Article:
“THE STRANGER DISEASE”
WHAT: Goat in the Road Productions partners with the Louisiana State Museum and Friends of the Cabildo for its latest work, an immersive and historical look at yellow-fever in 19th century New Orleans.
WHEN: March 23-April 15; Thurs.-Sat., 6 p.m. & 8 p.m.; Sun., 3 p.m.
WHERE: Madame John’s Legacy (632 Dumaine St.)
MORE: Visit the website
(Editor’s note: As we resurrect PopSmart NOLA, we do so with more intention of making this a forum for the creative people of New Orleans. The inspiration came from, of all places, a sports-related website. (Read more about that soon.) This means more content generated BY the artists and entertainers of New Orleans who explain their craft, their performances, their intentions, their challenges, you name it, as a way of making PopSmart NOLA a forum and a safe space for dialogue and engagement. Here Chris Kaminstein of Goat in the Road Productions kicks off the “Artist Statement” series as he discusses the creative process at work in their latest work, “The Stranger Disease.”)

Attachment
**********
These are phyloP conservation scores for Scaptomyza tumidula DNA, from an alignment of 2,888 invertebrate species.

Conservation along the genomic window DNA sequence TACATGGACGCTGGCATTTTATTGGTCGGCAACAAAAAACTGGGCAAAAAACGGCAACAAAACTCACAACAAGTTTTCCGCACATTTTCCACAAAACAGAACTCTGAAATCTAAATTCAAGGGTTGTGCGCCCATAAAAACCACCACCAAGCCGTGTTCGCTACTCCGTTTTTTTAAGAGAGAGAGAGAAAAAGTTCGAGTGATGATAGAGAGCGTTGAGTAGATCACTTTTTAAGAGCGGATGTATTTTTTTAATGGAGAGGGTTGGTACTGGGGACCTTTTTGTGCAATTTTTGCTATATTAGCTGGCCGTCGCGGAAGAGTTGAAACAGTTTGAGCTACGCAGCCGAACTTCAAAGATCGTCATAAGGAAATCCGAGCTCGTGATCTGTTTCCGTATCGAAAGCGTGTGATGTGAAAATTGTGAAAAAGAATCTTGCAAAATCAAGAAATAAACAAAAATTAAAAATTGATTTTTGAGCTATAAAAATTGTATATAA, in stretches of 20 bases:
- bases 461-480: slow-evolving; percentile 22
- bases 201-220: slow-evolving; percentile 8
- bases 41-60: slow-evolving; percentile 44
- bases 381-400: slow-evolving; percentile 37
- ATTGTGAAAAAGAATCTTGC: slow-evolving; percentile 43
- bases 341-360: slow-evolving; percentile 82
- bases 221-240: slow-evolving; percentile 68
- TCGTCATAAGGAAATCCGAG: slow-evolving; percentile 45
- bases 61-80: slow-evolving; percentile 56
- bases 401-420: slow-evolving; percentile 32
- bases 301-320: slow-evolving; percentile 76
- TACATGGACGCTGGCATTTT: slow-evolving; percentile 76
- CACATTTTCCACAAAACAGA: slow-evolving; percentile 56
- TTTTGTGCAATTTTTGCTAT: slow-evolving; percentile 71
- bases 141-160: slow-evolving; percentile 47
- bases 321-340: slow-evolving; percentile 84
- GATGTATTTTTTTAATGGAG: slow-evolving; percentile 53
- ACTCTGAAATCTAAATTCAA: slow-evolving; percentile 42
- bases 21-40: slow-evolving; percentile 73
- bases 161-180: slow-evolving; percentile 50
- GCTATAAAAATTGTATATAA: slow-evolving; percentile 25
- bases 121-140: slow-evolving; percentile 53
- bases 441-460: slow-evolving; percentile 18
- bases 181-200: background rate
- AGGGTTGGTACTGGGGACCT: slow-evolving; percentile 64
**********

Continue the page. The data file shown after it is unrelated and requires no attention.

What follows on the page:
Ian likes to creep out tourists out the second floor window. Here’s what he does: He stands with his face in one of the panes of glass and stares out at Dumaine Street. When a passing tour group sees him — some member of the group, the person particularly attuned to the hauntedness of the French Quarter — yells out, “It’s a ghost!” Ian waves, then fades away from the pane. Fun game.
I’m talking about “The Stranger Disease,” an immersive performance that Goat in the Road Productions — the theater company I help lead — is producing at Madame John’s Legacy (632 Dumaine St.) in collaboration with the Louisiana State Museum and Friends of the Cabildo. The show is about yellow fever and the rapidly changing “color line” in 1878 New Orleans. It’s immersive because the audience can follow multiple story lines and characters at their leisure. That’s the spiel.
A piece of theater is like a magic show. When it works well, it is effortless looking, surprising, as smooth as a cresting wave. The actors move in tandem, entrances happen at precisely the right moment, monologues are recited, feelings are felt, applause is exerted. Yet for all the complication of putting on live performance, one of the most common questions that actors seem to get from non-performance folks is, “How did you learn all those lines?”
Ask this to an actor and they will roll their eyes; learning lines is the basic price of admission for acting. Not knowing your lines is like a baseball player trying to take their at-bat without a bat.